The USGBC and The Home Depot have partnered to generate a database of green building products at http://leed.homedepot.com/ that will contribute towards points in the LEED® for Homes rating system. The database is currently a list of more than 2,500 products sold at The Home Depot stores and online.
The user interface is a rather simple one to use to locate products. A dial listing product categories with a featured product will bring you to a list of all the products that could assist in LEED certification.
The database will be a good resource, for home builders, architects, designers and home owners in the material selection process of a new home or renovation projects of any size. The only improvements I can really see that should be made to the database is how the products will assist in obtaining LEED points. Most materials will be claimed under the Materials & Resources category, however it would be beneficial to highlight the environmentally friendly features such as Low VOC, FSC certified, or in general what makes it an Environmentally Preferred Product.
As we quickly approach the last week for the current LEED AP v2.2 exam track, I say it is a long time coming. When I first took the exam back in 2004 I was of the opinion that the more people that had their LEED AP the better. Because ultimately it meant more people understood the issues and were on a level playing field in terms of their knowledge.
However over the past couple of years as the LEED rating system has picked up steam, my opinion of the exam has changed. Too many people are taking the exam now and not for the right reasons. Most people who are taking it are only taking the exam to have the LEED AP after their name. It’s all for marketing purposes. They don’t have any additional knowledge. They just studied the reference manual and took the exam. The majority of them do nothing to push the green building movement. Heck, some of the people are not even in the design and construction industry. Read the rest of this entry »
New rigor and some red tape come with the new AIA and LEED AP education requirements.
By Tristan Roberts via GreenSource
Image © Dan Page
The popularity of the LEED Accredited Professional (LEED AP) credential, which is open to all professions, has led to the accreditation of over 77,000. By the time the current version of the program is retired later this spring, it is likely that the number of LEED APs will surpass the membership of the American Institute of Architects (AIA), a fairly stable 83,000. While AIA membership is not directly comparable to holding the LEED AP credential, the momentum behind the program is remarkable.
The proliferation of LEED APs has come amid concerns about the program’s lack of rigor, so a major overhaul of the program arriving in late spring should not come as a surprise. The Green Building Certification Institute (GBCI), a nonprofit sister to the U.S. Green Building Council, announced its plans to assume leadership of the program at Greenbuild in November 2008. At the same time, effective January 2009, the AIA made sustainability a requirement for its continuing education (CEU) program, ensuring that all architects will need to integrate green building at least into their education, if not their practices.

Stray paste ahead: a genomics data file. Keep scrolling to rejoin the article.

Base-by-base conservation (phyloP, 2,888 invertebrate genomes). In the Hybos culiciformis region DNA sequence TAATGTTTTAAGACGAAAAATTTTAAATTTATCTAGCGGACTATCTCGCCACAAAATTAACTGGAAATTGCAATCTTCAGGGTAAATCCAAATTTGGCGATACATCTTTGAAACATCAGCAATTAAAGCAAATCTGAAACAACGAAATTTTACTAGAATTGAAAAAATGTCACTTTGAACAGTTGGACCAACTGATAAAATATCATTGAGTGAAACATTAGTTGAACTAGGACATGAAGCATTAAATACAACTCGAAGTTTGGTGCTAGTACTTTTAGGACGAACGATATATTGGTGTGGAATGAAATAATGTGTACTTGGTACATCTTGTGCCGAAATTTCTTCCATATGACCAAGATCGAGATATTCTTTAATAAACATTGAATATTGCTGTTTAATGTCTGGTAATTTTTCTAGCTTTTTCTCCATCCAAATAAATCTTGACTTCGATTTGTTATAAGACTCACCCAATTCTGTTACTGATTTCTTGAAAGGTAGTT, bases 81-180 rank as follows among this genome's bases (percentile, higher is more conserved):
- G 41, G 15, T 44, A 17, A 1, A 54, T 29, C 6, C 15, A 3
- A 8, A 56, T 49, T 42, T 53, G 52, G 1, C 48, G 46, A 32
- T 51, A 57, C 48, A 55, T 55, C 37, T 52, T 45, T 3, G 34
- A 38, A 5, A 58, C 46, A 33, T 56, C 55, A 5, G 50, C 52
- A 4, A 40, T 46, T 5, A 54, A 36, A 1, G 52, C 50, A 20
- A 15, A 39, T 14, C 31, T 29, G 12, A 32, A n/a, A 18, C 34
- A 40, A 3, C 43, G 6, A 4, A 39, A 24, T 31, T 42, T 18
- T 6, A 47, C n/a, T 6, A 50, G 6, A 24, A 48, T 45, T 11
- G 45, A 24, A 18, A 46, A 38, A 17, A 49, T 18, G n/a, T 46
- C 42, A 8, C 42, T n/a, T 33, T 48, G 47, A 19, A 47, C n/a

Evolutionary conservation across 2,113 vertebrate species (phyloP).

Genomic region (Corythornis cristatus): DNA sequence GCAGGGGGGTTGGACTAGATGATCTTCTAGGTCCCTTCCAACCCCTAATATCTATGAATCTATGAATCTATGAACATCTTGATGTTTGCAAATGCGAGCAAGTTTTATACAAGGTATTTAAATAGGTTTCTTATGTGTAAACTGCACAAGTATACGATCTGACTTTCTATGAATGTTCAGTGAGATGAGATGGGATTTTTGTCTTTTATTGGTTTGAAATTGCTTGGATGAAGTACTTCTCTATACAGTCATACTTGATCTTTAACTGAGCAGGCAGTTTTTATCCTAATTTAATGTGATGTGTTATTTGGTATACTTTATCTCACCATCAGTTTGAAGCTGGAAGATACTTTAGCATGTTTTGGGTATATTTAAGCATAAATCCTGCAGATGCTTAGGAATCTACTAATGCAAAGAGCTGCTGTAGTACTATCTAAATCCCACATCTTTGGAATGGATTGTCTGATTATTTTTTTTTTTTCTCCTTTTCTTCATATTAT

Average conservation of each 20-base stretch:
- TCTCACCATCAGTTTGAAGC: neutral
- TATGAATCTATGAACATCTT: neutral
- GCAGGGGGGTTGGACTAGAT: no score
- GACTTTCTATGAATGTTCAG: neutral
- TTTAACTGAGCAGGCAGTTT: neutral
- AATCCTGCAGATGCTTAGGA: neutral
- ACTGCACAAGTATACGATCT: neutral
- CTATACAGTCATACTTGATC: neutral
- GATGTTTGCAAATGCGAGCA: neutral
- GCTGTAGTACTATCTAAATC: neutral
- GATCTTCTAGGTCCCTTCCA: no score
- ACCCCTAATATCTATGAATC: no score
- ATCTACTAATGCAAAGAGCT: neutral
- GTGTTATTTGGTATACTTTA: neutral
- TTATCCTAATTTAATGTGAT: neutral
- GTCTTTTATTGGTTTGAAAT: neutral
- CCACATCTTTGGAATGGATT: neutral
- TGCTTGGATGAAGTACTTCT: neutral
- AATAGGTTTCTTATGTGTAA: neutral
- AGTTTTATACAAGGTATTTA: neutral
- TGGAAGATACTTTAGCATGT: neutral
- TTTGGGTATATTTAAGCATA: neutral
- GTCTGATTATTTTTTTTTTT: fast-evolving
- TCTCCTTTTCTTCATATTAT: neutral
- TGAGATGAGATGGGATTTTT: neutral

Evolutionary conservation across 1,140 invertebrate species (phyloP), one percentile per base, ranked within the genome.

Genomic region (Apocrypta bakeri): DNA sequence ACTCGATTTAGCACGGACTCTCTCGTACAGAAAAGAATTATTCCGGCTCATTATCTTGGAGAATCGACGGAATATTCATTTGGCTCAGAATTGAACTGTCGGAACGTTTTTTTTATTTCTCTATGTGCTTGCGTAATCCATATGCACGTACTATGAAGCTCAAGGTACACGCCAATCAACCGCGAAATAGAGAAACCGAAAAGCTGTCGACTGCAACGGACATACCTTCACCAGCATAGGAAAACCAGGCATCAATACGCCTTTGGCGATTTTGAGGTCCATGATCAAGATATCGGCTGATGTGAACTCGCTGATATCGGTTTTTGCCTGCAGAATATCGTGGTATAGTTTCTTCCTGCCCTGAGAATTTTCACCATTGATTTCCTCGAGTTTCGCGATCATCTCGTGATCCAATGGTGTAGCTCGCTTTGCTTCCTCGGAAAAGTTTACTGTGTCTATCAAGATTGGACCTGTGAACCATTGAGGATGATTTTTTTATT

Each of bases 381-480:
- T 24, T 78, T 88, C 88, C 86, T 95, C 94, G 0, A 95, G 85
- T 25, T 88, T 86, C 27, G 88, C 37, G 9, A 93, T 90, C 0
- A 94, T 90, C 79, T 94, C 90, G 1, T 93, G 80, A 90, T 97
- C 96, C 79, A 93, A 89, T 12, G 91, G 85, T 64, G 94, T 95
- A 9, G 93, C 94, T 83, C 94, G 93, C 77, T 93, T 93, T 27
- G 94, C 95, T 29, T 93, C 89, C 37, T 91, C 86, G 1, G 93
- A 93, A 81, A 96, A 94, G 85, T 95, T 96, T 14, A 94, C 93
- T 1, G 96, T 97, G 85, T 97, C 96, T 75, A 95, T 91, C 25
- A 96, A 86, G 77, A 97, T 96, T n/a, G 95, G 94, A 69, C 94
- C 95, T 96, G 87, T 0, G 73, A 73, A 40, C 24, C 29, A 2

Continue reading the article at GreenSource Magazine.
After 3 long years of volunteer work the N. 21st Street project received a Platinum certification from the United States Green Building Council (USGBC) under the LEED for Homes Pilot program on February 18th, 2009. It is the first Platinum home in Ohio and only the 17th within the country in the affordable category at the time of certification.
This project was pushed forward by some very dedicated volunteers and a very patient owner. The house was constructed by the Home B.A.S.E. Foundation which takes high school seniors out of the class room to build homes for the working poor as part of their English, Government and Technology education programs. Roger Beck, a technology teacher, general contractor and the foundations founding member led the charge to build central Ohio’s first affordable green home. The Columbus Housing Partnership has been an integral part of the process. As the owner, they provided the initial home design from their stock set of plans provided to them by Sullivan Bruck Architects (Architect of Record).
Read the rest of this entry »
Before moving from Cleveland in 2005, I was able to help organize what was the Emerging Green Designer’s Symposium with the Cleveland Green Building Coalition. It was a group of young unregistered architects who had the chance to learn how to design a home in a more holistic sense utilizing green design strategies. The first portion of the program was to learn from Jim LaRue – The House Menders, Inc., a local residential green building expert. The second portion of the program evolved over time and gave the participants the opportunity to use the skills they learned and design green homes.
2006 CitiRama Home
With great interest from the community designs were produced to build 4 homes throughout the city of Cleveland. The first was in 2006, which was the largest of the homes and built as a project of the Home Builders Association of Greater Cleveland for the 2006 CitiRAMA. CitiRAMA was a project of the Home Builders Association of Greater Cleveland and the City of Cleveland, which created a showplace for residential construction in the urban core and gave the general public opportunities to view and purchase new homes in the City of Cleveland.
Read the rest of this entry »